March 31st is the Deadline to Challenge Your Property Tax Valuation and This Year, the Rules Have Changed
The March 31 deadline to file property tax challenges rapidly approaches. This is the first cycle after Ohio enacted fundamental property tax reform. House Bill 126 now restricts the school districts’ ability to challenge property tax values for most taxpayers. But for the remaining taxpayers subject to these challenges, they can expect contentious tax hearings.
Under the old law, both taxpayers and school districts had broad authority to file property valuations complaints (and counter-complaints) at the county Board of Revision (BOR). The new law severely restricts the school district’s rights to file these complaints, while the taxpayers’ ability to file complaints remains unchanged.
Under the old law, both taxpayers and school districts had broad authority to file appeals of BOR decisions to the Ohio Board of Tax Appeals (BTA). Now, only taxpayers can appeal adverse decisions.
Under the old law, taxpayers and school districts could settle these property tax disputes by multiple means, including by “private pay” settlement agreements. These types of settlements are now outlawed.
Board of Revision (BOR) Complaints and Counter-Complaints:
New Law Limits Governmental Property Tax Challenges
House Bill 126 limits the filing of BOR complaints by school districts (and other governmental entities) to instances where:
(1) The property was sold in a recent arm’s length transaction (this ends school district complaints based on mortgages, contentions of under-valuation, and seemingly “drop and swap” transactions”),
(2) The recent sales price is both at least 10% and $500,000 (indexed for inflation annually) more than the County Auditor’s valuation, and
(3) The school district first adopts a resolution authorizing the complaint.
Seven-Day Notice of Governmental Resolution
As noted in part (3) above, before filing a BOR complaint, a school district must pass a resolution authorizing the complaint. At least seven days before adopting such a resolution, a notice of the pending resolution must be sent to the property owner. This gives the targeted property owners an additional opportunity to argue against a property tax increase at a school board meeting even before the school district files a BOR complaint.
The New Law Makes It Harder for a School District to File a Counter-Complaint
When a taxpayer files a BOR complaint:
(1) The school board will no longer be sent an official notice from the BOR (but in response, some BORs are now posting all complaints online).
(2) The sending of the official notice used to trigger a 30-day period for the school board to file a counter-complaint. That 30-day notice period now begins when the initial complaint is filed, even if the school district never learns of the taxpayer’s complaint.
The BOR will still send official notices to taxpayers if the initial complaint is filed by the school district. So, if a school district files a BOR complaint, the taxpayer will receive multiple notices. But if the taxpayer files the complaint, the school board will not receive any notice.
New Law Speeds the BOR Decision Process or Mandates a Dismissal
House Bill 126 limits the time for BORs to decide these property tax complaints to one year. If this is not done, the challenge must be dismissed. Prior law had no mechanism to deal with a late decision.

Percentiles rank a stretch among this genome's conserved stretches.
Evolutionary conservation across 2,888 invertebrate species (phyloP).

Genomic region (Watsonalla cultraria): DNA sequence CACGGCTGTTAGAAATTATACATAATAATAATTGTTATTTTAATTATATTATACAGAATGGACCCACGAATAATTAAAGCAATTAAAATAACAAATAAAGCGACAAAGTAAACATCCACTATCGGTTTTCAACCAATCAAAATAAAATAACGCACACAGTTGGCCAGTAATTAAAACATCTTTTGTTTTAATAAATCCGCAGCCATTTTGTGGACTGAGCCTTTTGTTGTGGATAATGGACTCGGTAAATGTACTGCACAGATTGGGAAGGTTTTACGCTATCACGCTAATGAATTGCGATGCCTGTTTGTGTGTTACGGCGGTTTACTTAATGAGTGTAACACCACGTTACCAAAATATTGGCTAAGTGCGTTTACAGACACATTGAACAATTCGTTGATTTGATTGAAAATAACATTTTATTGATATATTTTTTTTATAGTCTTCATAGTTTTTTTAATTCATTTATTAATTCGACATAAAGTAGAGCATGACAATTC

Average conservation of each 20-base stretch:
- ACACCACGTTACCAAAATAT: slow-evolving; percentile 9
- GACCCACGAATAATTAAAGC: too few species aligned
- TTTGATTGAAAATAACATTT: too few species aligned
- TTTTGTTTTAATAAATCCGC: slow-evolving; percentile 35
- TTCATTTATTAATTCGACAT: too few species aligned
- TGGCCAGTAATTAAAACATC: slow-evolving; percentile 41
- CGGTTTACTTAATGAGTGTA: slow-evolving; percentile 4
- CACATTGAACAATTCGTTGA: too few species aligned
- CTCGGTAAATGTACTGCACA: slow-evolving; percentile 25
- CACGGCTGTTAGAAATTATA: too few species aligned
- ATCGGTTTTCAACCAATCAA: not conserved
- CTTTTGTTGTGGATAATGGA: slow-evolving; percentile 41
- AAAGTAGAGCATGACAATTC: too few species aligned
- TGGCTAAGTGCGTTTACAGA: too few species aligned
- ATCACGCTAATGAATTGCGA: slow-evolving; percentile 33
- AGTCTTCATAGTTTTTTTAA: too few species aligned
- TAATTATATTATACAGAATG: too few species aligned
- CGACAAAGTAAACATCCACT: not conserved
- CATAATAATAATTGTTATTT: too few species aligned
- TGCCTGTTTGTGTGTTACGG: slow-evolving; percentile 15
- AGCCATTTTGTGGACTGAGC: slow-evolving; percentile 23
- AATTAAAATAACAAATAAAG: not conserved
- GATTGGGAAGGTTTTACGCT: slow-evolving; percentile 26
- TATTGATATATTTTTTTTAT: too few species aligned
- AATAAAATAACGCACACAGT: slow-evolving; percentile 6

Many school districts are unhappy about this because the new law contains no provisions requiring the BOR to hold a hearing within a year. So potentially a BOR could sit on a school district’s complaint for over a year, at which time the case will simply be dismissed; and the school district would have no right to appeal (see below).
Board of Tax Appeals (BTA) Appeals:
School Boards Can No Longer Appeal BOR Decisions
The new law takes away a school district’s standing to appeal any BOR decision to the BTA. So, the school district’s only chance to initiate a property tax challenge is now at the BOR. Because of this, BOR proceedings will become more complex and contentious.
Taxpayers still have the right to appeal an unfavorable decision to the BTA. (Taxpayers also maintain the alternative right to file these appeals at the local common pleas court.)
When deciding whether to appeal, the taxpayer should consider its strategy because by doing so, the school district will likely be able to participate in the appeal. This could include the school district issuing subpoenas and making extensive discovery requests.
School districts around the State have already filed court challenges to this new restriction against BTA appeals. So far, the new law has been upheld. But school districts are now appealing those decisions.
New Law Eliminates “Private Pay” Settlement Agreements
Historically, private pay settlements have been a valuable tool for taxpayers and school districts to resolve these cases. In so doing, school districts would accept a monetary payment from taxpayers in lieu of a change in the property valuations. These direct payment settlements are no longer allowed. This is the only provision in House Bill 126 that is detrimental to taxpayers.
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Because of the new House Bill 126, the property tax appeal process is the most favorable it has ever been for taxpayers. But your window to file a BOR complaint this year expires after March 31.
If you have any questions or would like to discuss the information provided in this Client Alert in more detail, please do not hesitate to contact us.